.BuildServiceProvider())
{
    logger = serviceProvider.GetService<ILogger<Program>>();
    fooService = serviceProvider.GetService<IFooService>();
}

try
{
    Log.Information("Starting up");
    logger.LogInformation("logger information");
    logger.LogWarning("logger warning");

    fooService.DoWork();

    using (var listener = new LoggerTraceListener(logger))
    {
        System.Diagnostics.Trace.Listeners.Add(listener);
        TraceSources.Instance.InitLoggerTraceListener(listener);

        TraceLover.DoSomething();
        TraceSourceLover.DoSomething();
    }
}
catch (Exception ex)
{
    Log.Fatal(ex, "Application start-up failed");
}
finally
{
    Log.CloseAndFlush();
}

And the appsettings.json is:

{
    "TraceSource": {
        "WebApi": {
            "SourceLevels": "Information"
        },

        "HouseKeeping": { "SourceLevels": "Warning" },

        "DbAudit": {
            "SourceLevels": "Warning"
        }
    },

    "Serilog": {
        "MinimumLevel": {
            "Default": "Debug",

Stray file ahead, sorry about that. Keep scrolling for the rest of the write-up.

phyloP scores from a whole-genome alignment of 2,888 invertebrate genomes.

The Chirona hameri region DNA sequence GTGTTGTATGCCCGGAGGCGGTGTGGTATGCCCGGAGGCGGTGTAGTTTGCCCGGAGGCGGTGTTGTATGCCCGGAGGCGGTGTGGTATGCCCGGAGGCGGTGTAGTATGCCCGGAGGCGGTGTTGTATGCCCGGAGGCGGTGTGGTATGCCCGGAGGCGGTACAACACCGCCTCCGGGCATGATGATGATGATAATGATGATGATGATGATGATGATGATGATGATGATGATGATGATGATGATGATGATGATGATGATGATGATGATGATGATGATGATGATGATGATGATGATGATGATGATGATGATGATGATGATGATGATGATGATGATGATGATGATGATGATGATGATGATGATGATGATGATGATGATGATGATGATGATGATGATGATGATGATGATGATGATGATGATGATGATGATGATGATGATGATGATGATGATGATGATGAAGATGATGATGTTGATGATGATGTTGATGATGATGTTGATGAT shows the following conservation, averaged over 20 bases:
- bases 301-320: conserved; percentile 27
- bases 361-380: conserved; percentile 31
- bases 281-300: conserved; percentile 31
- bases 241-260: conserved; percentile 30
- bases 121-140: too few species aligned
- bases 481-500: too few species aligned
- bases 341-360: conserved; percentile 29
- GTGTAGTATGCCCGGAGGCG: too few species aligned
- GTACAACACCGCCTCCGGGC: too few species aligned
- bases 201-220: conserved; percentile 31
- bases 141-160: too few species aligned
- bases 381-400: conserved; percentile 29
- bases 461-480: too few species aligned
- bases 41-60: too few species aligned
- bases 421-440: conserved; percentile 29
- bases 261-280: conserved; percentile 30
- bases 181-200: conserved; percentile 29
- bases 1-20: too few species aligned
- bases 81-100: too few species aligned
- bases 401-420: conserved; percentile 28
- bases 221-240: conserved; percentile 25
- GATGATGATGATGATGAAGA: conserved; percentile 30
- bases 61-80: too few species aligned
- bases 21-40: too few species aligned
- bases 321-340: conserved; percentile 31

"Override": {
                "Microsoft": "Information",
                "System": "Warning",
                "ConsoleApp1.FooService": "Warning",
                "ConsoleApp1.Program": "Information"
            }
        },

        "WriteTo": [
            {
                "Name": "Console"
            },

            {
                "Name": "File",
                "Args": {
                    "path": "%PROGRAMDATA%/my/logs/CloudPosApi_Test.log",
                    "outputTemplate": "{Timestamp:MM-dd HH:mm:ss.fff zzz} 
                           [{Level}] {ThreadId} {Message}{NewLine}{Exception}",
                    "rollingInterval": "Day"
                }
            }
        ]
    }
}

Points of Interest